First Director of Cultural Affairs for New York City, President of The Public Art Fund, and Host of WNYC's Artists in the City.
In the 1970s, Freedman led a fight to legalize artists residences in Soho, and also pushed for the Percent for Art legislation, which requires one percent of all city construction budgets be spent on art. The plaza at the southeast corner of Central Park is named in her honor.
Doris C. Freedman appears in the following:
Saturday, December 29, 1979
Dudley Gray and conceptual artist Joe Strand talk about their "Landmark Illuminations."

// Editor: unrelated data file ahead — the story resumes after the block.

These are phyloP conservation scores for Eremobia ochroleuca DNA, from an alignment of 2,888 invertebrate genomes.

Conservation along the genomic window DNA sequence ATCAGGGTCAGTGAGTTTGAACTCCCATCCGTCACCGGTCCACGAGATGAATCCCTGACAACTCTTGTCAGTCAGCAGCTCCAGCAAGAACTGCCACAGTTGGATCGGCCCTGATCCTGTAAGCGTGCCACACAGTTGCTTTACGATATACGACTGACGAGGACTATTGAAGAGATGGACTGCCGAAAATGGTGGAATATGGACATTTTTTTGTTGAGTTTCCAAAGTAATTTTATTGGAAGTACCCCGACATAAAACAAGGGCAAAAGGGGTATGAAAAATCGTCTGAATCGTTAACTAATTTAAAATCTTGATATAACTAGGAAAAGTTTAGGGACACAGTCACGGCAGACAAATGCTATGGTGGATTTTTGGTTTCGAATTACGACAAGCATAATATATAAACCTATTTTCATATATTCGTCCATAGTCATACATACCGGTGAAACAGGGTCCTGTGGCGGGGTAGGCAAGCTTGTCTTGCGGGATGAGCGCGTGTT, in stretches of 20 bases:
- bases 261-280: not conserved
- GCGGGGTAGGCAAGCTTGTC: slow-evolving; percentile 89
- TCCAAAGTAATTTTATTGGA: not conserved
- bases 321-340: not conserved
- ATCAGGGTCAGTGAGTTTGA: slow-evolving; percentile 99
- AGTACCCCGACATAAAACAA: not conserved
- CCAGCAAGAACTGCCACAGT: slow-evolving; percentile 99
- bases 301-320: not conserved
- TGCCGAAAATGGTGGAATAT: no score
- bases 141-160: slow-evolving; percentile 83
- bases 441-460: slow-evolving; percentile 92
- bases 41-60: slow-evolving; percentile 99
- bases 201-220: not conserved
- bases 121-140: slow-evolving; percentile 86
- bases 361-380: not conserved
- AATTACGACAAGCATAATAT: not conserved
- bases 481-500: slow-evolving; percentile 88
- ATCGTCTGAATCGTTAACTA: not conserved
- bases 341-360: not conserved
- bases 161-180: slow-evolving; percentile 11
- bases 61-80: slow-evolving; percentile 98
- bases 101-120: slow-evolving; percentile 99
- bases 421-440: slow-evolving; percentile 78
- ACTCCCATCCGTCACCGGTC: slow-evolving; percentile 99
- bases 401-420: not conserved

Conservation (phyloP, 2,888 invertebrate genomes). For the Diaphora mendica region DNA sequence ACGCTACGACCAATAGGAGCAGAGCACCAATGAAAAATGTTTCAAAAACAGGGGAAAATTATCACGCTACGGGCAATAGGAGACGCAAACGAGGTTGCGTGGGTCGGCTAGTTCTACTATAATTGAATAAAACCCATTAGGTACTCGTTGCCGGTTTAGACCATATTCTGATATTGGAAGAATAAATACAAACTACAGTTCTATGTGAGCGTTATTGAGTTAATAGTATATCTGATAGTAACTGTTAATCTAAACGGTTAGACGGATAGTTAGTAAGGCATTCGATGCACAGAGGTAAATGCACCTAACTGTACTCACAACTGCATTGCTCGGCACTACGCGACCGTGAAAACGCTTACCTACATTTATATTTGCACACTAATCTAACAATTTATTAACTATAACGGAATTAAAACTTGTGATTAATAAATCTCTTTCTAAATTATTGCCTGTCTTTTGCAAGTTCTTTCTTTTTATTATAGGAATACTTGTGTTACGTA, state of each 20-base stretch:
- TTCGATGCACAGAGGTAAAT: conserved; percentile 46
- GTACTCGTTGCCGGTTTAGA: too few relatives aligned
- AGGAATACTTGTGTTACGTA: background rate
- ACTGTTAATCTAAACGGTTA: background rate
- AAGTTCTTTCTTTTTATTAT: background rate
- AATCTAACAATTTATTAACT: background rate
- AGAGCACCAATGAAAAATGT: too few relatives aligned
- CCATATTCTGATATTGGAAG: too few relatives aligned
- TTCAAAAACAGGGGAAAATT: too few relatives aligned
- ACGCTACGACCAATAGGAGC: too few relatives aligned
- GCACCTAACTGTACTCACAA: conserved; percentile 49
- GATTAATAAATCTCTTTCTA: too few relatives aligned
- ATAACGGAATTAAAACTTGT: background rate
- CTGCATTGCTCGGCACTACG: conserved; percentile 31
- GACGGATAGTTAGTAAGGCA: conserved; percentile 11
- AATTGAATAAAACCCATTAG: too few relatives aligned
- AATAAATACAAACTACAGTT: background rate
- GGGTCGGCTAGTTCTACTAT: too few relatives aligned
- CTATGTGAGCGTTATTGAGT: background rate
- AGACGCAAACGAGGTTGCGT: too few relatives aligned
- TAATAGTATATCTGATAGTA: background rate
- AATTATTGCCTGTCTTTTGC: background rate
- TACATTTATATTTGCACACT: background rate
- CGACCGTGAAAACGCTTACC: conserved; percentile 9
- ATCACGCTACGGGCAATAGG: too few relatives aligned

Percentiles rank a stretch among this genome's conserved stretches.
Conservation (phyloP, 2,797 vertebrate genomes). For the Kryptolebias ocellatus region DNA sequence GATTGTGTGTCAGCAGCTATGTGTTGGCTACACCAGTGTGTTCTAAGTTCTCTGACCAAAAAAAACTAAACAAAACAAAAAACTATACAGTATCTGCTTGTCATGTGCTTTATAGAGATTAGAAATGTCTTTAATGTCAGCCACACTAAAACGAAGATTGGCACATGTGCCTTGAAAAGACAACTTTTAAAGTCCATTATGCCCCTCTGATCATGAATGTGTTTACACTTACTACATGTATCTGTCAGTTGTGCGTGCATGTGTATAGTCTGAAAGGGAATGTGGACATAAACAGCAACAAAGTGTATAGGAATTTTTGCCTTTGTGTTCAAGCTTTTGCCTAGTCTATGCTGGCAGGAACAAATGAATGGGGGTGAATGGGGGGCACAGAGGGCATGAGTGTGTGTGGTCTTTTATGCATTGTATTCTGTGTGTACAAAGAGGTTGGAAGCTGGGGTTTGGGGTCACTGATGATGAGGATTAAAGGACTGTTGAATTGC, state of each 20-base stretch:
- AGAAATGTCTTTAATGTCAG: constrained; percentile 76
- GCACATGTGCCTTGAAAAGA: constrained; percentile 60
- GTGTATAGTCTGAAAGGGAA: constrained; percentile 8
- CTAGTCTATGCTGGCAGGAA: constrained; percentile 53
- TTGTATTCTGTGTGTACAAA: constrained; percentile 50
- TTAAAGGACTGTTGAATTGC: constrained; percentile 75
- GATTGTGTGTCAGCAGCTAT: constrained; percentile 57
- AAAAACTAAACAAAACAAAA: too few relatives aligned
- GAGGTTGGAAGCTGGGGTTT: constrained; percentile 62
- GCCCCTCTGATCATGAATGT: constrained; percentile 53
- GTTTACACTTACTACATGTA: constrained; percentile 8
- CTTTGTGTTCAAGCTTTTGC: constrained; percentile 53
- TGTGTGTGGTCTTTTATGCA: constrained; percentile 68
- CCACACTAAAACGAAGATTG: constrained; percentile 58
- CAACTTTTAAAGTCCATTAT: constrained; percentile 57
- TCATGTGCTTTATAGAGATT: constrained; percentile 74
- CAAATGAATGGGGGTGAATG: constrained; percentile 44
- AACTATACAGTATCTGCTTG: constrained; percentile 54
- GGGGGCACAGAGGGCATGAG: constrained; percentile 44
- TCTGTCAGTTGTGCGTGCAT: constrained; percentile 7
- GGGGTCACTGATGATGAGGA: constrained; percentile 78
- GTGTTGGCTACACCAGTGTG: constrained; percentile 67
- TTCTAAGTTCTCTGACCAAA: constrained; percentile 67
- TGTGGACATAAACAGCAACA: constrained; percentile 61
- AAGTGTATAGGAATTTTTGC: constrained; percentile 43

WNYC archives id: 62964
Tuesday, July 10, 1979
Friday, December 12, 1975
Guests: Red Grooms, Mimi Grooms, Kent Hines, Anita O'Neil / Moderator: Doris C. Freedman
Ruckus Manhattan was a multimedia, three-dimensional representation of Manhattan on display on the ground level of 88 Pine Street. The out-of-scale model, constructed of papier-mâché, wood, plastic, fiberglass, and vinyl, ...
Monday, August 24, 1970
This is an interview with Miriam Colon, founder of the Puerto Rican Traveling Theater, a street theater company. She has acted in seventeen plays in New York City and five major Hollywood films, including "One-Eyed Jacks" and "Appaloosa," as well as many Broadway and Off-Broadway shows. She is a member ...